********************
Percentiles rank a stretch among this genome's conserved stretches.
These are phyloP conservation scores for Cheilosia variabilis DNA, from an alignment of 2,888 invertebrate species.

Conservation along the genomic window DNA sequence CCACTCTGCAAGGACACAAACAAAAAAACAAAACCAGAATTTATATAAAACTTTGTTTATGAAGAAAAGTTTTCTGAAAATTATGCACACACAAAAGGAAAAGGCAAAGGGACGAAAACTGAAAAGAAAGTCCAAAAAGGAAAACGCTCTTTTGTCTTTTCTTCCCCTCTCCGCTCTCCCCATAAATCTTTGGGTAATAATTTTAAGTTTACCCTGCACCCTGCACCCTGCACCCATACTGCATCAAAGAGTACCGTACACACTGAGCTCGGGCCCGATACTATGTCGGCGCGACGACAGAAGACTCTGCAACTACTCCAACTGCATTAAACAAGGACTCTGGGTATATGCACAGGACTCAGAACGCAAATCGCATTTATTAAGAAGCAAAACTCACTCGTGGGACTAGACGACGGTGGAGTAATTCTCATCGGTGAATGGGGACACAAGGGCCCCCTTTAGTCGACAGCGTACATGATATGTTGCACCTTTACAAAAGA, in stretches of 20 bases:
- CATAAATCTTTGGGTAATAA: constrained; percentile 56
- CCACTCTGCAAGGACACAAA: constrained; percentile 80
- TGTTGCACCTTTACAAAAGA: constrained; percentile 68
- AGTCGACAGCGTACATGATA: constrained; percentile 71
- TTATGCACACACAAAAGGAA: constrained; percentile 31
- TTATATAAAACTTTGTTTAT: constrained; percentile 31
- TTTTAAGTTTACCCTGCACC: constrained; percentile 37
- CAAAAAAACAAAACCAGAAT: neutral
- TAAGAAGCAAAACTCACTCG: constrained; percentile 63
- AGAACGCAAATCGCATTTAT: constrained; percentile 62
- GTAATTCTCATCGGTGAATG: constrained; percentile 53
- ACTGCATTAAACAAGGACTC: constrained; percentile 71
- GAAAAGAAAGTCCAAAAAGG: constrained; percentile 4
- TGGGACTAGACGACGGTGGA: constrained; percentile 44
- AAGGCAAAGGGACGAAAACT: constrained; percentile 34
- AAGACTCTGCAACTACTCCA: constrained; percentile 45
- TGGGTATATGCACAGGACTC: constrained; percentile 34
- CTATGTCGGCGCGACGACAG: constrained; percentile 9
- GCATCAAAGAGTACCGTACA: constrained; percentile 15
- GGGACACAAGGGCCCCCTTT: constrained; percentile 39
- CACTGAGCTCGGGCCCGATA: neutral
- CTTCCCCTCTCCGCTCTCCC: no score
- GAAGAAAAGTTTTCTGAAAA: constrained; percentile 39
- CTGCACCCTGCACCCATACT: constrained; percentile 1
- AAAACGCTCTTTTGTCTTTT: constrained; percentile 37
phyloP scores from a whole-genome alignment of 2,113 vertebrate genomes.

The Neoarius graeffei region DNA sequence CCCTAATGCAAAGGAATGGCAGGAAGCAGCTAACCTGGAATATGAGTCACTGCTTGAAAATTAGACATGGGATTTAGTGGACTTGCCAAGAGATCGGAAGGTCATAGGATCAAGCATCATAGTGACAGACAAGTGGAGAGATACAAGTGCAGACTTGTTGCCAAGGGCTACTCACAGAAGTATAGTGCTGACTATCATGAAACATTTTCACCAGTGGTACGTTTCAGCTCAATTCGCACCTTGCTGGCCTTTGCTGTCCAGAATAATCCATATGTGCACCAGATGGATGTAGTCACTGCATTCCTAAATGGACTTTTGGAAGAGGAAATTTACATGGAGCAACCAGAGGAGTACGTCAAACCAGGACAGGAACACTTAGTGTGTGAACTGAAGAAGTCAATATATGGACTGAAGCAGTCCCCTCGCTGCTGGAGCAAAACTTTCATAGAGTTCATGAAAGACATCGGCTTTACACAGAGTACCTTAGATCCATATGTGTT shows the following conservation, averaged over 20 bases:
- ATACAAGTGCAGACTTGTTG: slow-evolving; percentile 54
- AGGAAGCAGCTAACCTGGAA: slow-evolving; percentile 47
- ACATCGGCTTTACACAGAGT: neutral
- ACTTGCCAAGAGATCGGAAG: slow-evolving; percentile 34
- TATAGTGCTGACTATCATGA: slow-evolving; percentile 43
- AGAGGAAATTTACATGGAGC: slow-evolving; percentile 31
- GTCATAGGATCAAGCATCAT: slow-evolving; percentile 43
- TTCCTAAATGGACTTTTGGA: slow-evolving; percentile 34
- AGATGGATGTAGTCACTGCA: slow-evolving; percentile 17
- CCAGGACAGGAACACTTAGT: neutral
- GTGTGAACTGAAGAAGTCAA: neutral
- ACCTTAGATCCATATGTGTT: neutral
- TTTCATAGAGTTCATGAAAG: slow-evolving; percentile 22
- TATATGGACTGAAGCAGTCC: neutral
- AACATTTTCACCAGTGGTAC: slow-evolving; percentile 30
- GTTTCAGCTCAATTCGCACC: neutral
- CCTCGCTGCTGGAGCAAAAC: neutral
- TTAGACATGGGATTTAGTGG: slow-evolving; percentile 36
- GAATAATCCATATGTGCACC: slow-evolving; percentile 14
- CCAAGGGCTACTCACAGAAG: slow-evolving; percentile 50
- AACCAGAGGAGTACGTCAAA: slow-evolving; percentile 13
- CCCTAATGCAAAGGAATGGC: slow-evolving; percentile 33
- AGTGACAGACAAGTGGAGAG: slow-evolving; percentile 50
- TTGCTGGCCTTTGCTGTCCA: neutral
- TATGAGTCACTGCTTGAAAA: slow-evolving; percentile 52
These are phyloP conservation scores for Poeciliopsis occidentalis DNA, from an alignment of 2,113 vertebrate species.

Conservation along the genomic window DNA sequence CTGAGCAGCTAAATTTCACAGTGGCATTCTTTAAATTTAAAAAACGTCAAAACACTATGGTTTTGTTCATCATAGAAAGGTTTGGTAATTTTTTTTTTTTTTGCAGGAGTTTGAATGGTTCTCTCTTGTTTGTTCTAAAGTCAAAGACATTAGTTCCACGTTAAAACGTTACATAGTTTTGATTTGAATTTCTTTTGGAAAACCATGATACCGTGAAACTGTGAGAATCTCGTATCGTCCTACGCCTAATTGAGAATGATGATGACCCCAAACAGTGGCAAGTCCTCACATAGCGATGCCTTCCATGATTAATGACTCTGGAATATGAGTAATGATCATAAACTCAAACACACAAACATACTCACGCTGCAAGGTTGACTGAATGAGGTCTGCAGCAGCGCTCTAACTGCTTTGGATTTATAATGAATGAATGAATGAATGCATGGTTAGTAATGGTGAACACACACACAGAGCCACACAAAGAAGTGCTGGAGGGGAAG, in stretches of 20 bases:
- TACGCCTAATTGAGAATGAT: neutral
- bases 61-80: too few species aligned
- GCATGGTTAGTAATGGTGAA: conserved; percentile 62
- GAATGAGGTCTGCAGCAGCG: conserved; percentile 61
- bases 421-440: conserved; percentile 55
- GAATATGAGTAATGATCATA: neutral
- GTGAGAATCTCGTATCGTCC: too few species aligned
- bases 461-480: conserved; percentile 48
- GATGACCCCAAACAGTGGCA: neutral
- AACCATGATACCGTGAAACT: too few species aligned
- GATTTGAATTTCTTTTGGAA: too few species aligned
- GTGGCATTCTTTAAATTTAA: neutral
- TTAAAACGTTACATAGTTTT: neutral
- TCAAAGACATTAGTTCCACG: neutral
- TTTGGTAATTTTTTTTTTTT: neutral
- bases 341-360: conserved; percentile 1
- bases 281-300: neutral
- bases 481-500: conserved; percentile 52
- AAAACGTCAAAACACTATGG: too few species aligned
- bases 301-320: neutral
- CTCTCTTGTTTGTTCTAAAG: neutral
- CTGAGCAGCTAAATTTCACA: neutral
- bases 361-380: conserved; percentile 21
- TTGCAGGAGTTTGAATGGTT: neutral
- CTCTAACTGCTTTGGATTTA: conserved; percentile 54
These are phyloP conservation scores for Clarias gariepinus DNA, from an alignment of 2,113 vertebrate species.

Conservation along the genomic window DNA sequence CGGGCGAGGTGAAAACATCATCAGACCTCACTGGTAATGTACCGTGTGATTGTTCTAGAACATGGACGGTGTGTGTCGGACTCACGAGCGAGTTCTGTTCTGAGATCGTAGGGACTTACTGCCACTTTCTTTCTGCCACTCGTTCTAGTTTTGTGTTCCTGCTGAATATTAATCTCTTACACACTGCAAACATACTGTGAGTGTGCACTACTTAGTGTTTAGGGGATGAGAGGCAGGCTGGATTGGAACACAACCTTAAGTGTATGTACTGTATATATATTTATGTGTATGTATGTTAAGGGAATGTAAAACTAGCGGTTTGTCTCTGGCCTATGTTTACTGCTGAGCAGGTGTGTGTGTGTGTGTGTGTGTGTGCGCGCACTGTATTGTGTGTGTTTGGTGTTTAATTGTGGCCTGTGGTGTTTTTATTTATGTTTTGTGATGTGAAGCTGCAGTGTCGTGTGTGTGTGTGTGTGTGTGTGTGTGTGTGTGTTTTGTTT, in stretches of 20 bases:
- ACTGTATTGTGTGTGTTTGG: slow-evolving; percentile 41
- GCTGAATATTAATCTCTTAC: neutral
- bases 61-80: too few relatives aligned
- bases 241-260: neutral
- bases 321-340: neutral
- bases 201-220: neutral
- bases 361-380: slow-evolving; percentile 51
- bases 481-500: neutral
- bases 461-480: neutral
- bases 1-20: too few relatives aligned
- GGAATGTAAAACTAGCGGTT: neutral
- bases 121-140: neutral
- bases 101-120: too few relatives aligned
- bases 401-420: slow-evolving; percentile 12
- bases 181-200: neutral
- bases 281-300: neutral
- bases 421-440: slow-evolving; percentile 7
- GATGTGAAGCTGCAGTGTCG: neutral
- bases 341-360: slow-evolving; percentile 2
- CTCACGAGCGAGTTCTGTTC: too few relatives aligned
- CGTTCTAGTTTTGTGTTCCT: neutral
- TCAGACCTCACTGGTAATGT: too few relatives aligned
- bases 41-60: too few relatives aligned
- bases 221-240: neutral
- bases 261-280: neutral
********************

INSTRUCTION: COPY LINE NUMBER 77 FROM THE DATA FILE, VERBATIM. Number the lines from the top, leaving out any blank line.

- bases 301-320: neutral